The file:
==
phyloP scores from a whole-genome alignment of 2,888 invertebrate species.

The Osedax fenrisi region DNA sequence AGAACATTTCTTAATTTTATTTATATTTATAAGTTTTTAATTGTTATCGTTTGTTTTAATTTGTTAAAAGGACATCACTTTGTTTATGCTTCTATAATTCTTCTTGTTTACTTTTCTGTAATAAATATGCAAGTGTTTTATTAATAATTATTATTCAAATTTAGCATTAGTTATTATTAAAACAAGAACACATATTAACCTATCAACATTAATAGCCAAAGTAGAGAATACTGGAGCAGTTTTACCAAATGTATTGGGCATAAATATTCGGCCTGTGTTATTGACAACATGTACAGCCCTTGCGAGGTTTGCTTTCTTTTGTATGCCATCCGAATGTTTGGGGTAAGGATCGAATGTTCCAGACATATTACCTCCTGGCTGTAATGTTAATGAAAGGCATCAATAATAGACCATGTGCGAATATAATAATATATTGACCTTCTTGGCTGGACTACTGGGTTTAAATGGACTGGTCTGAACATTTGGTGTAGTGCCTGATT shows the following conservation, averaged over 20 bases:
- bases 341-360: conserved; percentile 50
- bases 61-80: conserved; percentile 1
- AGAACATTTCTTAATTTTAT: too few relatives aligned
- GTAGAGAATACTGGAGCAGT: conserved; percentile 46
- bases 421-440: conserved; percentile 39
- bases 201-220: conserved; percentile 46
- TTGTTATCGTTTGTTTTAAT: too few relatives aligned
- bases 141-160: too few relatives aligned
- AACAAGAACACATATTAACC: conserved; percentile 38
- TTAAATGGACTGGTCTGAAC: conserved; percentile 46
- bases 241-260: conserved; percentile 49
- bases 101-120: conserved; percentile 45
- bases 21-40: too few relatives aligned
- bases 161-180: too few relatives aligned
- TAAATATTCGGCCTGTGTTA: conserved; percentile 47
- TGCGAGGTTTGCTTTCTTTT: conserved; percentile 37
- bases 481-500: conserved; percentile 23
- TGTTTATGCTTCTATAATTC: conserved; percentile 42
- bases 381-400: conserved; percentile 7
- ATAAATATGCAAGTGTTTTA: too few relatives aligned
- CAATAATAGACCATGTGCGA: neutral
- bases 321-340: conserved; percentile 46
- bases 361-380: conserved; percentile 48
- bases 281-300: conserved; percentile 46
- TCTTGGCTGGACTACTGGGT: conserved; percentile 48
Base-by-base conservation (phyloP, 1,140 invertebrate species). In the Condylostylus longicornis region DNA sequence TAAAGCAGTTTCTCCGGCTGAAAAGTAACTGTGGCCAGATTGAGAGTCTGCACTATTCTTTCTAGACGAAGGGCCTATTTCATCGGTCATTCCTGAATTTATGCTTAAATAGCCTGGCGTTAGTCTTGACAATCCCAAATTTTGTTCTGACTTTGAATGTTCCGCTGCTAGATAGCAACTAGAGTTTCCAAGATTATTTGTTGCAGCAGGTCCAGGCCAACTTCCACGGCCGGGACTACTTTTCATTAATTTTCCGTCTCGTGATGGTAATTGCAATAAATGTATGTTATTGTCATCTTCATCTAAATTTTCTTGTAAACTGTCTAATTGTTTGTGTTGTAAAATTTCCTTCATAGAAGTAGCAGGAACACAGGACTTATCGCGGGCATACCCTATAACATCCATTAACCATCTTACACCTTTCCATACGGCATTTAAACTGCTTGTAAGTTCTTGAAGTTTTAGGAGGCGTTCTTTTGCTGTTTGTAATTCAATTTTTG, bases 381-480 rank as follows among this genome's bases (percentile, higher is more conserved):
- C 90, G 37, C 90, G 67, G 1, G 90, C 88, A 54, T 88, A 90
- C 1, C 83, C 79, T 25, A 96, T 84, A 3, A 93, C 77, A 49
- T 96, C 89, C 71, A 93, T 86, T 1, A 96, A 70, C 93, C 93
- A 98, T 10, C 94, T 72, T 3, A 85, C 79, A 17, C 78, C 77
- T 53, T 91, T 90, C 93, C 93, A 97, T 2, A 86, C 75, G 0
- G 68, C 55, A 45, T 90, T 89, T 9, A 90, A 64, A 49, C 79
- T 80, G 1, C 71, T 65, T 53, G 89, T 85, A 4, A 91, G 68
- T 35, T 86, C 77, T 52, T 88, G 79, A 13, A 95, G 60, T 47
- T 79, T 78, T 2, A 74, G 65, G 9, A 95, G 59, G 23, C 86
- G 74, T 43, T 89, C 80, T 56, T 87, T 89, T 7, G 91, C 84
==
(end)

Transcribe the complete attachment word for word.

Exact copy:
phyloP scores from a whole-genome alignment of 2,888 invertebrate species.

The Osedax fenrisi region DNA sequence AGAACATTTCTTAATTTTATTTATATTTATAAGTTTTTAATTGTTATCGTTTGTTTTAATTTGTTAAAAGGACATCACTTTGTTTATGCTTCTATAATTCTTCTTGTTTACTTTTCTGTAATAAATATGCAAGTGTTTTATTAATAATTATTATTCAAATTTAGCATTAGTTATTATTAAAACAAGAACACATATTAACCTATCAACATTAATAGCCAAAGTAGAGAATACTGGAGCAGTTTTACCAAATGTATTGGGCATAAATATTCGGCCTGTGTTATTGACAACATGTACAGCCCTTGCGAGGTTTGCTTTCTTTTGTATGCCATCCGAATGTTTGGGGTAAGGATCGAATGTTCCAGACATATTACCTCCTGGCTGTAATGTTAATGAAAGGCATCAATAATAGACCATGTGCGAATATAATAATATATTGACCTTCTTGGCTGGACTACTGGGTTTAAATGGACTGGTCTGAACATTTGGTGTAGTGCCTGATT shows the following conservation, averaged over 20 bases:
- bases 341-360: conserved; percentile 50
- bases 61-80: conserved; percentile 1
- AGAACATTTCTTAATTTTAT: too few relatives aligned
- GTAGAGAATACTGGAGCAGT: conserved; percentile 46
- bases 421-440: conserved; percentile 39
- bases 201-220: conserved; percentile 46
- TTGTTATCGTTTGTTTTAAT: too few relatives aligned
- bases 141-160: too few relatives aligned
- AACAAGAACACATATTAACC: conserved; percentile 38
- TTAAATGGACTGGTCTGAAC: conserved; percentile 46
- bases 241-260: conserved; percentile 49
- bases 101-120: conserved; percentile 45
- bases 21-40: too few relatives aligned
- bases 161-180: too few relatives aligned
- TAAATATTCGGCCTGTGTTA: conserved; percentile 47
- TGCGAGGTTTGCTTTCTTTT: conserved; percentile 37
- bases 481-500: conserved; percentile 23
- TGTTTATGCTTCTATAATTC: conserved; percentile 42
- bases 381-400: conserved; percentile 7
- ATAAATATGCAAGTGTTTTA: too few relatives aligned
- CAATAATAGACCATGTGCGA: neutral
- bases 321-340: conserved; percentile 46
- bases 361-380: conserved; percentile 48
- bases 281-300: conserved; percentile 46
- TCTTGGCTGGACTACTGGGT: conserved; percentile 48
Base-by-base conservation (phyloP, 1,140 invertebrate species). In the Condylostylus longicornis region DNA sequence TAAAGCAGTTTCTCCGGCTGAAAAGTAACTGTGGCCAGATTGAGAGTCTGCACTATTCTTTCTAGACGAAGGGCCTATTTCATCGGTCATTCCTGAATTTATGCTTAAATAGCCTGGCGTTAGTCTTGACAATCCCAAATTTTGTTCTGACTTTGAATGTTCCGCTGCTAGATAGCAACTAGAGTTTCCAAGATTATTTGTTGCAGCAGGTCCAGGCCAACTTCCACGGCCGGGACTACTTTTCATTAATTTTCCGTCTCGTGATGGTAATTGCAATAAATGTATGTTATTGTCATCTTCATCTAAATTTTCTTGTAAACTGTCTAATTGTTTGTGTTGTAAAATTTCCTTCATAGAAGTAGCAGGAACACAGGACTTATCGCGGGCATACCCTATAACATCCATTAACCATCTTACACCTTTCCATACGGCATTTAAACTGCTTGTAAGTTCTTGAAGTTTTAGGAGGCGTTCTTTTGCTGTTTGTAATTCAATTTTTG, bases 381-480 rank as follows among this genome's bases (percentile, higher is more conserved):
- C 90, G 37, C 90, G 67, G 1, G 90, C 88, A 54, T 88, A 90
- C 1, C 83, C 79, T 25, A 96, T 84, A 3, A 93, C 77, A 49
- T 96, C 89, C 71, A 93, T 86, T 1, A 96, A 70, C 93, C 93
- A 98, T 10, C 94, T 72, T 3, A 85, C 79, A 17, C 78, C 77
- T 53, T 91, T 90, C 93, C 93, A 97, T 2, A 86, C 75, G 0
- G 68, C 55, A 45, T 90, T 89, T 9, A 90, A 64, A 49, C 79
- T 80, G 1, C 71, T 65, T 53, G 89, T 85, A 4, A 91, G 68
- T 35, T 86, C 77, T 52, T 88, G 79, A 13, A 95, G 60, T 47
- T 79, T 78, T 2, A 74, G 65, G 9, A 95, G 59, G 23, C 86
- G 74, T 43, T 89, C 80, T 56, T 87, T 89, T 7, G 91, C 84